# Counting Efficiency: MET ONE Air Particle Counters and Compliance to ISO-21501

Typically, the back page of any analytical instrument’s data sheet reveals a bewildering array of specifications. Air Particle Counters (APC) are no different. Many of the parameters used to define APC performance are relatively easy to understand, for example, flow rate. Others such as coincidence loss are far less intuitive. However, the one parameter that stands alone as the champion of confusion is counting efficiency. The purpose of this paper is to present counting efficiency in terms that are easy to understand.

### What exactly is Counting Efficiency?

To understand APC counting efficiency it is first necessary to examine the basic principle behind APC calibration, which involves passing a continuous stream of standard, mono-sized, standard particles through the APC sensor. This results in a stream of electrical pulses, each pulse being proportional to the size of each particle. The mono-sized standard particles produce a distribution of pulse heights, the median of which is typically regarded as the appropriate channel calibration threshold for that size. This calibration method is required by ISO 21501-4.1

Figure 1. Mono-sized, standard particle distribution and the median calibration threshold

By calibrating an APC in this manner, a single particle having exactly the same size as a given channel’s counting threshold, would have a 50% probability of being counted in that channel as it passed through the APC sensor. As a result, APCs calibrated this way are by definition said to have a counting efficiency of 50%. However, for all particles even slightly greater than a given channel threshold, the probability of being counted in that channel quickly rises to 100%.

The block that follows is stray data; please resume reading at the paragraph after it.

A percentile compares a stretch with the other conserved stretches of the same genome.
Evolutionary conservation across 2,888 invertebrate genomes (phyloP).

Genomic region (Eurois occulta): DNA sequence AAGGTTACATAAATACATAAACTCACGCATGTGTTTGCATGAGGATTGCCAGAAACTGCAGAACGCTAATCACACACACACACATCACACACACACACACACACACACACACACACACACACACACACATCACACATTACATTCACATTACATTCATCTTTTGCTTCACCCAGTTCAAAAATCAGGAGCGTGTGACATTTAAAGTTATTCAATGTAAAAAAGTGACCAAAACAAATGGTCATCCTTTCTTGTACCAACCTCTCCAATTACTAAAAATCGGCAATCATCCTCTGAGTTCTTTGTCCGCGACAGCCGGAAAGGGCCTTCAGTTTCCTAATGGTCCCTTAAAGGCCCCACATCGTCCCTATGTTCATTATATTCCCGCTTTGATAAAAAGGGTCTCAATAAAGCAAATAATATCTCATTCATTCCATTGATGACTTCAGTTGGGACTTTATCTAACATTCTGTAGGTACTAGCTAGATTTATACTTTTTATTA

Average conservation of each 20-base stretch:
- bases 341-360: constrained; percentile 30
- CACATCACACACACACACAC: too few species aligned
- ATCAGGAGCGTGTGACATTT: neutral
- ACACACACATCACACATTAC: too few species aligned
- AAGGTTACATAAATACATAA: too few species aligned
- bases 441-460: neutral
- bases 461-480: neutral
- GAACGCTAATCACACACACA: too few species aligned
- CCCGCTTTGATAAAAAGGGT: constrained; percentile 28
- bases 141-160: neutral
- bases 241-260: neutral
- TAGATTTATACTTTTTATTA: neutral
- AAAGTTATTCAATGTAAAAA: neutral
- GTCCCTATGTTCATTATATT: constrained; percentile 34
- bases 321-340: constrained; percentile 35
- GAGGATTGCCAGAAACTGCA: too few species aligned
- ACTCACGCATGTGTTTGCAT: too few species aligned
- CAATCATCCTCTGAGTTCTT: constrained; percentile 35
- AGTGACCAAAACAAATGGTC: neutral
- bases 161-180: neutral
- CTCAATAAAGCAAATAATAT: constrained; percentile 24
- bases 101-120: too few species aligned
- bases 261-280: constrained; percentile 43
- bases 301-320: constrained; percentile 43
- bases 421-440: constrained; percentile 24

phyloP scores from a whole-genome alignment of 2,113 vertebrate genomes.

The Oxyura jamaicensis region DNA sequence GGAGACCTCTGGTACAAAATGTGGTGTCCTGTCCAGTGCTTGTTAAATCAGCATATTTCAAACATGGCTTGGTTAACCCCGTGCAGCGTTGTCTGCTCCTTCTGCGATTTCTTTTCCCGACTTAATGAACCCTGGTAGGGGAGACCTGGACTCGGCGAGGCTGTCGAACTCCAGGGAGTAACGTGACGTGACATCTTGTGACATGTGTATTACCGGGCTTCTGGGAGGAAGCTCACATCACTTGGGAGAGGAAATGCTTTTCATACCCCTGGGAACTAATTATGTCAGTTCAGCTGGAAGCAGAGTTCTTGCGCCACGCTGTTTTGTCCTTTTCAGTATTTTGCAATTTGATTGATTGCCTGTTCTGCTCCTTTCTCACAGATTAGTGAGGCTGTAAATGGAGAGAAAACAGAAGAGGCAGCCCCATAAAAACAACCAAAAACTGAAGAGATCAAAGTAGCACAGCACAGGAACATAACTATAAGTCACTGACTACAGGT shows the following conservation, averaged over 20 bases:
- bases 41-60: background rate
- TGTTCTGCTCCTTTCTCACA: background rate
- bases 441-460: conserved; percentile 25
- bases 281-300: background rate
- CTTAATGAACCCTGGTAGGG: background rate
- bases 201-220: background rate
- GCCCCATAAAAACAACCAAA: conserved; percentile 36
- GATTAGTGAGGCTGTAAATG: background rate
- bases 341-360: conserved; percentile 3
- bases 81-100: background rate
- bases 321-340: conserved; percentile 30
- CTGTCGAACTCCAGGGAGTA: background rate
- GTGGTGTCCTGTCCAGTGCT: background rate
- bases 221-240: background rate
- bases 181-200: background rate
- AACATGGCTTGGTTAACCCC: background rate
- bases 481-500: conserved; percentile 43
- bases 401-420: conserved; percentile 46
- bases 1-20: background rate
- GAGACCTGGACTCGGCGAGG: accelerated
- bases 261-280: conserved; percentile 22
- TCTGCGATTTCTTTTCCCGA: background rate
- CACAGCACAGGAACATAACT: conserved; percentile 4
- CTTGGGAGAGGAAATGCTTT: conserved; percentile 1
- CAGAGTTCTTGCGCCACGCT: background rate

Figure 2. Particles greater than the size channel threshold are all counted with 100% efficiency

In practical terms, when examining the data sheet of an ISO 21501-4 compliant APC with a minimum sensitivity of 0.3 μm, one would expect to see the parameter of counting efficiency specified similar to the following:

Counting Efficiency: 50% ± 20 % at 0.3 μm, (100% ± 10% at 1.5X minimum sensitivity)

Unfortunately, without understanding counting efficiency terminology, this may lead the reader to believe that the APC will only count half of the 0.3 μm particles in a real sample. This is not true! In fact, all particles greater than 0.3 μm will be counted. Furthermore, to add to the confusion, the reader may also believe that the next channel (0.5 μm in this example) has a counting efficiency of 100% since 0.5 μm is greater than 1.5 times the minimum sensitivity. Again, this is not true.
The fact is, ALL channels in a properly calibrated APC will, by definition, have a counting efficiency of 50%. Further, detection of particles greater than each channel threshold will be 100% for that channel (see Figure 2).

### Counting Efficiency and Particle Monitoring